One thing I’ll miss the most is your taps. The gentle tap of a paw to let us know it’s time to get up or go outside, or “can I please come up on the couch.” I’ll miss teasing you, pretending I didn’t notice, so the taps got more and more insistent. I’d pull the covers over my head and you’d grumble and dig until you found me. 

The sound of you crunching apples or carrots was delightful. If any dogs or kids were being too fast or loud, you were the “fun police,” keeping everyone in line. You didn’t want the cats touching you, but I think you secretly liked it sometimes.

When you suddenly went blind last year, it felt like the end of an era. You were confused and depressed and we were so sad that your personality had changed. You weren’t the same Gracie. But, as the summer went on and some of your vision returned, you became more confident again. You pulled ahead on walks like before and had that familiar bounce in your step. You ran around at the farm with your big Gracie smile (albeit a little slower), and you were mostly “you” again.

Your pinball-ing around the house became less sad and more comical. (Why did you insist on going under the table and chairs every time, when you could just go around?) I got better at driving on our walks and steered you around trees and poles and other hazards to “watch out!” for. Dustin and I would call to you at the park, and you’d follow our voices. You trusted that there was a clear path between us, and happily trotted back and forth. We were a team again.

We don’t know why your body suddenly failed you, but, in the end, does it even matter? We all did the best we could to figure things out and fix it, but you’ve always done things your own way. Such a terrier. A lesser dog whose organs were “incompatible with life” wouldn’t have made it nearly as long as you did. Doctor Dustin was very brave and gave you fluids every day, even though he hated that he had to poke you. We would never want to hurt you, so I hope you know the pokes were important, and the reason we got to stay together this summer.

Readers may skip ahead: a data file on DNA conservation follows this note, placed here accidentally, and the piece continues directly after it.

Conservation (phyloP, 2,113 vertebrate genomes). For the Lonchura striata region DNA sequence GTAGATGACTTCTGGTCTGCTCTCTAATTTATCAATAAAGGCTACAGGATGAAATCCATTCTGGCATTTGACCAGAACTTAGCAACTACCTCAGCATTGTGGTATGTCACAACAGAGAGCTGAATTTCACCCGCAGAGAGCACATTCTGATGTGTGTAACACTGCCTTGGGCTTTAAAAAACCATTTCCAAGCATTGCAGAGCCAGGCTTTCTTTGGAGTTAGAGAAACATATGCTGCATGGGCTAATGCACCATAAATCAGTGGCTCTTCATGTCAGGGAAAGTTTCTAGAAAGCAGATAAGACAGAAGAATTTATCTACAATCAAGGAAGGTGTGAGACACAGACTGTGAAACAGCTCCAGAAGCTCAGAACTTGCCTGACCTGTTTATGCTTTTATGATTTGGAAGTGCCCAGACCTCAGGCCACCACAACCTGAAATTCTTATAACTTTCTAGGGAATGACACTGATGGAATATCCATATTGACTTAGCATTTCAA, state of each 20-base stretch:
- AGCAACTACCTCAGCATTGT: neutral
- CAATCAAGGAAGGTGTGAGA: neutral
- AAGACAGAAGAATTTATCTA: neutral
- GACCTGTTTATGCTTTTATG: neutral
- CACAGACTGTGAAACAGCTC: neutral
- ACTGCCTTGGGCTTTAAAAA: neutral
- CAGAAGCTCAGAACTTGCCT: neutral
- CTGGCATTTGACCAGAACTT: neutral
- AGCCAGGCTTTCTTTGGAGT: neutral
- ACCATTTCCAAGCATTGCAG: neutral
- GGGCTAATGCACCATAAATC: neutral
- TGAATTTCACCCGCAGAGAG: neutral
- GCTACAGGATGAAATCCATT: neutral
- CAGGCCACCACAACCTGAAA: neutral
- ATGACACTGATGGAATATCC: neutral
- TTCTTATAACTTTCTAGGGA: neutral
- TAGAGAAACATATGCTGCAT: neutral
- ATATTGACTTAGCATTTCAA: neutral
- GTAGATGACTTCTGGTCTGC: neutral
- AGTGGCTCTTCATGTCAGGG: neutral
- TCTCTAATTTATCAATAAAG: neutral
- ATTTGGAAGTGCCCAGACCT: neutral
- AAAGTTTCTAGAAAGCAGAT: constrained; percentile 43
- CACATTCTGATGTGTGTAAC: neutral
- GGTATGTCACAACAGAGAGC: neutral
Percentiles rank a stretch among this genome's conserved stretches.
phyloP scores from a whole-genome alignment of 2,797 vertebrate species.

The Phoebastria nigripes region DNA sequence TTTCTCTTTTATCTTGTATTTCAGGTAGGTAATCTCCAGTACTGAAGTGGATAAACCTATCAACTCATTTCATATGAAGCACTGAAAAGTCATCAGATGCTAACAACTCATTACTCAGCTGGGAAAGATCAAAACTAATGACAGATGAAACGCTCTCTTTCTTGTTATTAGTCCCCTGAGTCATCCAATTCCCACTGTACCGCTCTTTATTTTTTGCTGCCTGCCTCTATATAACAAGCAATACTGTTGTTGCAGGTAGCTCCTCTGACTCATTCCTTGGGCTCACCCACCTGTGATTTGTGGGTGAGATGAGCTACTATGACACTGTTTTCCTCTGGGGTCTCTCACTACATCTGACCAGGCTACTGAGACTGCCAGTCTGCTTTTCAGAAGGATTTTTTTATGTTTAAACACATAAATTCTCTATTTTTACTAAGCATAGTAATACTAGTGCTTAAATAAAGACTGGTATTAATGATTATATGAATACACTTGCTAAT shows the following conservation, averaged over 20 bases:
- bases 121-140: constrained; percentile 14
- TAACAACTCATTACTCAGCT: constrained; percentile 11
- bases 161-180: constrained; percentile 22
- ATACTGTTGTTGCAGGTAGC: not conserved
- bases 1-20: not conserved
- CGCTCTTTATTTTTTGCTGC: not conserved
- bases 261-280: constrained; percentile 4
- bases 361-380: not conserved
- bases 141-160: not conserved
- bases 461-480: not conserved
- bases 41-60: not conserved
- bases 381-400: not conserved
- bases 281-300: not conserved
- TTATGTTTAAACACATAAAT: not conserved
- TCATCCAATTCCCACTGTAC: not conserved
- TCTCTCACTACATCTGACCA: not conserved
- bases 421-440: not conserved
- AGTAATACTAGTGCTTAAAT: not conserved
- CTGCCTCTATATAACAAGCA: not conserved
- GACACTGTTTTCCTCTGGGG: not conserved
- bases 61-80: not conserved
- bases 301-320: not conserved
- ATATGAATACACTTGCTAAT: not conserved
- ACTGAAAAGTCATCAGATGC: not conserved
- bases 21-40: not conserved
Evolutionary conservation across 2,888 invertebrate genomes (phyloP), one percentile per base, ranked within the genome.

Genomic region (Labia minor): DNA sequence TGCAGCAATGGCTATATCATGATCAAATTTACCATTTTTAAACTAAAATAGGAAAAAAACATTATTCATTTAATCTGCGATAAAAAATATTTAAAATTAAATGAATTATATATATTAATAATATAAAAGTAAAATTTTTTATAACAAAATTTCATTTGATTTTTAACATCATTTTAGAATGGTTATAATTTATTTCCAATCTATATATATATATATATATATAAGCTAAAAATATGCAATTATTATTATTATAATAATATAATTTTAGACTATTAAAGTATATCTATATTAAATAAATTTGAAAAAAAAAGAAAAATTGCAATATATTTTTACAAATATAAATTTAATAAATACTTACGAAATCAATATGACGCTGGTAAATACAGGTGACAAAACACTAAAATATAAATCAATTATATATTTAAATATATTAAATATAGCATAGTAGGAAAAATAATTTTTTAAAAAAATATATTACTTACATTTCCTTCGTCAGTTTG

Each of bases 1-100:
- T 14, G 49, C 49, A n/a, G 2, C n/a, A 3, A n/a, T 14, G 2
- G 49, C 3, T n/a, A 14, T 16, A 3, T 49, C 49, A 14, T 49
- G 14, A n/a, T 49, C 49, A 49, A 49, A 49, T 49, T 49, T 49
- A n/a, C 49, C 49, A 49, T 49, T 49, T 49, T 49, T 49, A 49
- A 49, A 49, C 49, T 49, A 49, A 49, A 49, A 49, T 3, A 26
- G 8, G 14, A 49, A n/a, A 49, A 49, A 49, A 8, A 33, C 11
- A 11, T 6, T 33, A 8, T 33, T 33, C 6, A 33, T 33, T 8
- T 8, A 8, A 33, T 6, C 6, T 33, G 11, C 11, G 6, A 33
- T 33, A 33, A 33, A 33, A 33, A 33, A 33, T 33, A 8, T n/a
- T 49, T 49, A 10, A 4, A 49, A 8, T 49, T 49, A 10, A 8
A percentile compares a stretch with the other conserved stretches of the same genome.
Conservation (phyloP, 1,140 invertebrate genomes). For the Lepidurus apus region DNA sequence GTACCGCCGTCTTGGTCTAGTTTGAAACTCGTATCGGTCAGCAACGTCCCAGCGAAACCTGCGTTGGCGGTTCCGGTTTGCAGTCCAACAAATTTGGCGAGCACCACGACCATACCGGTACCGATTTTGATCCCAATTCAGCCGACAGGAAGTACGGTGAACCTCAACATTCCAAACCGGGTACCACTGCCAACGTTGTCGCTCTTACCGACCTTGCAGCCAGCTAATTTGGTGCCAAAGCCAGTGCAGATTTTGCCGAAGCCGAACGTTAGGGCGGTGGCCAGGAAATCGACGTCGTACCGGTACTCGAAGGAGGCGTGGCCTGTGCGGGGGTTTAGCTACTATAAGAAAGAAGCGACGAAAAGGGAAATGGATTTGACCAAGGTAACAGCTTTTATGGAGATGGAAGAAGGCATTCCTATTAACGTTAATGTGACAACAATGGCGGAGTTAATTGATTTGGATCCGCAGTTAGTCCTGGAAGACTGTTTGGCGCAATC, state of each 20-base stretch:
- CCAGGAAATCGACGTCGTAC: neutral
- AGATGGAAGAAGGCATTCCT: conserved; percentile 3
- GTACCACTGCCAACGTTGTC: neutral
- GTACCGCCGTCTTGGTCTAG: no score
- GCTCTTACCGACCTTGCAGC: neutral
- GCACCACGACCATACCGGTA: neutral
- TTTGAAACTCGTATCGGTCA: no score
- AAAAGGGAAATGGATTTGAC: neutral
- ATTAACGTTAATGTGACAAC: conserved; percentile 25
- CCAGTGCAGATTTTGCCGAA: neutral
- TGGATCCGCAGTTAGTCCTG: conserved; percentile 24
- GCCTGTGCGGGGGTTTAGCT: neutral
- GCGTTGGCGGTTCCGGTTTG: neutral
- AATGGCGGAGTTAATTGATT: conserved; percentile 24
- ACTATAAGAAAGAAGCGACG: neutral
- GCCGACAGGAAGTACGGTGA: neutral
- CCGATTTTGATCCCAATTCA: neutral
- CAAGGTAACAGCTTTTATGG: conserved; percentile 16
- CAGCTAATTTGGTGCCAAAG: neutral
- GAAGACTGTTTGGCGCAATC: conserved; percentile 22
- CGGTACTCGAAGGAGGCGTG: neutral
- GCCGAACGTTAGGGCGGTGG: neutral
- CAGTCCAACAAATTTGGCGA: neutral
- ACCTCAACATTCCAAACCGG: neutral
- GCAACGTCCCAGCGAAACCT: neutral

I’m so sorry we couldn’t save you, but of course we all have to go sometime. You could have left us back in June, but you knew we needed more time. You fought hard, and we fought hard, and you were the Comeback Kid for 3 whole months. Three GOOD months, with walks to the park, snuggles on the couch, “looking” out the window, and even doing the stairs by yourself. It’s ok that you had to go out every few hours. Yes, it could be frustrating sometimes, but we were a team. We were happy to do it, because it meant you were still here. It’s so surreal that we can’t do that anymore. Caring for you when you needed it most, after all you’d given us for the past 11 years, was an honor and a privilege.

That first night I said to Dustin, with slow realization of what we were getting into, “We’re going to have this dog when we’re 40!” Thank you so much for hanging on through Dustin’s birthday. I know you couldn’t make it to mine, but we’re so grateful you were there for his.

Dustin and I drove home yesterday with you on my lap again. Our journey has come full circle, and your last ride was so much like your first: resting silently on my legs, my hands wrapped around you, keeping you safe. Our big smiles and plans for the future replaced by tears and happy memories.

Now that you’re gone, everything feels just a bit slower, more empty, less vibrant. They say the pain of your grief is equal to the depth of your love for what you’ve lost. You were a huge part of my life, and I know the schnauzer-shaped hole you left is going to hurt for a long time.

Thank you for being the best dog ever. You made our lives so joyful and fun, and we’re both better people for having known you. You’ve set the bar pretty high for any future dogs that come our way; I hope you’ll guide us in finding them when the time is right.

Goodnight, sweet girl. I’ll love you forever.

About

Hi! I'm Sarah, but feel free to call me Sarah Beth. I've been a professional photographer for over 13 years, and I've been an animal lover and an artist my entire life. Read More . . .